As an adult child of divorce, there are many tricky dynamics and raw emotions that are bound to arise. Now, throw in a heaping dose of family togetherness, eye-to-eye conversations around the dinner table, and memories from the past that tend to creep in this time of year and it can make for an interesting scene.
It’s a club I never anticipated being a member of, but I am learning not just to survive this time of year, but to find new ways to cherish it and embrace it even more. Here are some of the things I have slowly learned when it comes to divorce.
1. You are not responsible for making everyone feel comfortable.
If you’re part of a family that tries to have some shared holiday events “for the kids’ sake,” ping-ponging back and forth between parents to make sure everyone is okay can be exhausting. Being the people-pleaser that I am and wanting both sides to enjoy the holidays, I try to go out of my way to ease the discomfort and interject in the awkward silences. But sometimes, going out of your way to make things less awkward only has the opposite effect.
2. It is okay to feel sad.
This was a hard lesson for me to learn. Special memories from this time of year can become tainted. I was recently passed down all of the family tree ornaments—the trolley from my parents’ trip to San Francisco, the moose from our annual family trip to Colorado, the Baby’s First Christmas, the gingerbread man who still clings to his memory-inducing scent. Being gifted such sentimental items feels betraying, as if no one else wants to deal with the memories, as if everyone has moved on from that life. I don’t think I’m being melodramatic when I say that divorce can feel like a death, a shift of identities, and a loss of future dreams. So, it’s okay to feel the sadness.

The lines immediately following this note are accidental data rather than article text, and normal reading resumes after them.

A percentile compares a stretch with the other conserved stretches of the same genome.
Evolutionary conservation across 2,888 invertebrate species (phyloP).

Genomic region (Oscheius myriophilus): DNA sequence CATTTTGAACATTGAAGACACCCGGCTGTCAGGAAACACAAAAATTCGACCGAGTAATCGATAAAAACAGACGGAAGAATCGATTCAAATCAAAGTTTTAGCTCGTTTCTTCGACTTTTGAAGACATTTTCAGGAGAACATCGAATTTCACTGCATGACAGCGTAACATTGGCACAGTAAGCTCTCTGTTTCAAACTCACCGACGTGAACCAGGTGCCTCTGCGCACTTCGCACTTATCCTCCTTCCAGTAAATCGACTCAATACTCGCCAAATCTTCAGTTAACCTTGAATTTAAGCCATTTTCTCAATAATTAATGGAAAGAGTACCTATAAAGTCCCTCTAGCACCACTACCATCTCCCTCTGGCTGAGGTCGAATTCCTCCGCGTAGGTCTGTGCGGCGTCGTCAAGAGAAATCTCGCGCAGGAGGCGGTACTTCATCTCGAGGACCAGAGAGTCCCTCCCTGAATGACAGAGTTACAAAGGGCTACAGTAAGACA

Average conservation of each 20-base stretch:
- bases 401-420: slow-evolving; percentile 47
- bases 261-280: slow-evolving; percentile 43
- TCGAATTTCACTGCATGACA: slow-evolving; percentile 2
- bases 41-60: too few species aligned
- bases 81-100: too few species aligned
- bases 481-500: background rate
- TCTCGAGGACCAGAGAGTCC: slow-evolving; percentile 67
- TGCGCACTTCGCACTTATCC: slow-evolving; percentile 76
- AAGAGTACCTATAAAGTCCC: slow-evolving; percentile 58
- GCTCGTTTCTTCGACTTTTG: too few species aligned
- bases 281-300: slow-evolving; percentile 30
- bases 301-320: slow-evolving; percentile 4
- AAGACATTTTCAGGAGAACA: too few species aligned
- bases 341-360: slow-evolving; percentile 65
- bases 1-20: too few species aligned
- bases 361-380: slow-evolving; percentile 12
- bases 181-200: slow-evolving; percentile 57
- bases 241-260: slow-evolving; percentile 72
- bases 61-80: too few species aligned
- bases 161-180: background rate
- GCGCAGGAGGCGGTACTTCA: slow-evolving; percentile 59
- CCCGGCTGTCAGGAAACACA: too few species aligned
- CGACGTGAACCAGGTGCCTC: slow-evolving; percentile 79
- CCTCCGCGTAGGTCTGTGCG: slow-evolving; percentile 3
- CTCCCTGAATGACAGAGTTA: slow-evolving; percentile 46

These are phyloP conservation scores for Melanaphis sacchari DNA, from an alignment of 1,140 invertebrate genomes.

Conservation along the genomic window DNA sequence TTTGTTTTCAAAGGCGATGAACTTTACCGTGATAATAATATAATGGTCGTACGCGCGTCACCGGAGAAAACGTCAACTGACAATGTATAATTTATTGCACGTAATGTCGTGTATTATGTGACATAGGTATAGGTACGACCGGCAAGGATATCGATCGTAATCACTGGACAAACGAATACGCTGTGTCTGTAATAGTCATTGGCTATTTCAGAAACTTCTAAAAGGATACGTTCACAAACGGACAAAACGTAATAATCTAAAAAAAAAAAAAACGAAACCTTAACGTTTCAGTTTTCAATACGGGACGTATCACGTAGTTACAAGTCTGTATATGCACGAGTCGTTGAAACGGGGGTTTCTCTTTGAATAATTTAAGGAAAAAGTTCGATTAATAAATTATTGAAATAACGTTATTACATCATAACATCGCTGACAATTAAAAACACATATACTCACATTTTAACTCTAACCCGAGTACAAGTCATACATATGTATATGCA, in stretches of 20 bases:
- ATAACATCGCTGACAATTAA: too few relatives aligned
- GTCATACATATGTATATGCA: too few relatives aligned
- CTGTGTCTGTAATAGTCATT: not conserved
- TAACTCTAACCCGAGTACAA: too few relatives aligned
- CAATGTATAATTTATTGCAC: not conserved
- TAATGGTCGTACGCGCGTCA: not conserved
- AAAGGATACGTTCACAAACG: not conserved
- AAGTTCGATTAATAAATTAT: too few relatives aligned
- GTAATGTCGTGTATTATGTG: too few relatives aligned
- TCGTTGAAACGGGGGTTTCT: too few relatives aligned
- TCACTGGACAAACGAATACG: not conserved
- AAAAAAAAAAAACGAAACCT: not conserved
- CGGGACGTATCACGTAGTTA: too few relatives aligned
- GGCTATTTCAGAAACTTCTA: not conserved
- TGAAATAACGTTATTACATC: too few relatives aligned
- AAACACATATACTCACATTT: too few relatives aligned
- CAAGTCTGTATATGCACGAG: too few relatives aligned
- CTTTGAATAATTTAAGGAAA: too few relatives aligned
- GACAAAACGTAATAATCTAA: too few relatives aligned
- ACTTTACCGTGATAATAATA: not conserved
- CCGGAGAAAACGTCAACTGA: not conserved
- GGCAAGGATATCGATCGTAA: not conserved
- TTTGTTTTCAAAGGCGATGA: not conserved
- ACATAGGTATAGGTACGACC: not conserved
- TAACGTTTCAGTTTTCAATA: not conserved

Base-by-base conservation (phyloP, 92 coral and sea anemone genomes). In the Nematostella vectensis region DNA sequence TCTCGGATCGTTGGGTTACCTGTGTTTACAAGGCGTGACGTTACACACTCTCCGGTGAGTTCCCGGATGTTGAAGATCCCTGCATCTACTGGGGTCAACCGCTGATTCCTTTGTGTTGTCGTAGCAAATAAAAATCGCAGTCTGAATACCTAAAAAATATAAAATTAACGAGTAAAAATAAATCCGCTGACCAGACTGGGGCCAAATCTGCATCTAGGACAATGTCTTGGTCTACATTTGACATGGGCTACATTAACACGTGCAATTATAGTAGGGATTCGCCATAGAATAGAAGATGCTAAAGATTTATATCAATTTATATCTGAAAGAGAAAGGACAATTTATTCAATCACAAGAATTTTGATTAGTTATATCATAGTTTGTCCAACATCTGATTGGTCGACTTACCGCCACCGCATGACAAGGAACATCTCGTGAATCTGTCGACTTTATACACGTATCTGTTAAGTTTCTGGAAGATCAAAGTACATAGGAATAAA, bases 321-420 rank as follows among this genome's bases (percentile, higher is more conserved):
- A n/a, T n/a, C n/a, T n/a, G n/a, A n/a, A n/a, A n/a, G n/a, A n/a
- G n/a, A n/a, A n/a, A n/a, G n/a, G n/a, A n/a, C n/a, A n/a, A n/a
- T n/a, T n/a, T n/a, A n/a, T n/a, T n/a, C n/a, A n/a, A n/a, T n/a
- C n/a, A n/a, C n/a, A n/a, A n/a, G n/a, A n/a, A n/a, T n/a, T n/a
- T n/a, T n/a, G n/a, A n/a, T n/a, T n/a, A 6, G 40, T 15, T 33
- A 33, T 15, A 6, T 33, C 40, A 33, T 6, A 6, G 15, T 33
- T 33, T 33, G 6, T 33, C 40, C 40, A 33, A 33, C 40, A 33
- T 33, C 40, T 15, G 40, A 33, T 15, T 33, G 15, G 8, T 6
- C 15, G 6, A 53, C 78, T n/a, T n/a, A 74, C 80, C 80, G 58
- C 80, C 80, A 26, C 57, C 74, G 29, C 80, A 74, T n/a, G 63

3. It’s also okay to feel joy.
In the midst of new grief, there is sometimes guilt in feeling joy. Our family’s first Christmas post-divorce saw the absence of a parent. That loss was felt deeply when our normal tradition of Christmas Eve dinner was held and the usual casseroles were nowhere to be found. But, new traditions were made, new memories seared on our hearts, and a new heightened appreciation for family was instilled—and in that, there is joy.
4. Give and receive grace.
Family and friends may not know how to behave or have the right words of advice or comfort. Give them grace. Someone says, “But you get double the presents!” Give them grace. Different sides of the family may be hurt when they’re not the one you chose to spend time with this year. Give them grace. A parent may forget to get presents because the other always assumed that role. Give them grace. You may feel hurt, anger, or frustration. Give yourself grace. You may not be ready to see a parent’s new significant other at the family gathering. Give yourself grace. You may feel the warm, fuzzy memories of this season have been hijacked, and the new normal just doesn’t feel normal yet. Give yourself grace.
Prepare your heart this holiday season, a season that represents love, peace, and reconciliation. When the comfort of family tradition is traded for awkward adjustments, smother yourself and those you love with grace. Give it out undeservedly and with sincerity. It is the greatest gift you can give and receive this year.
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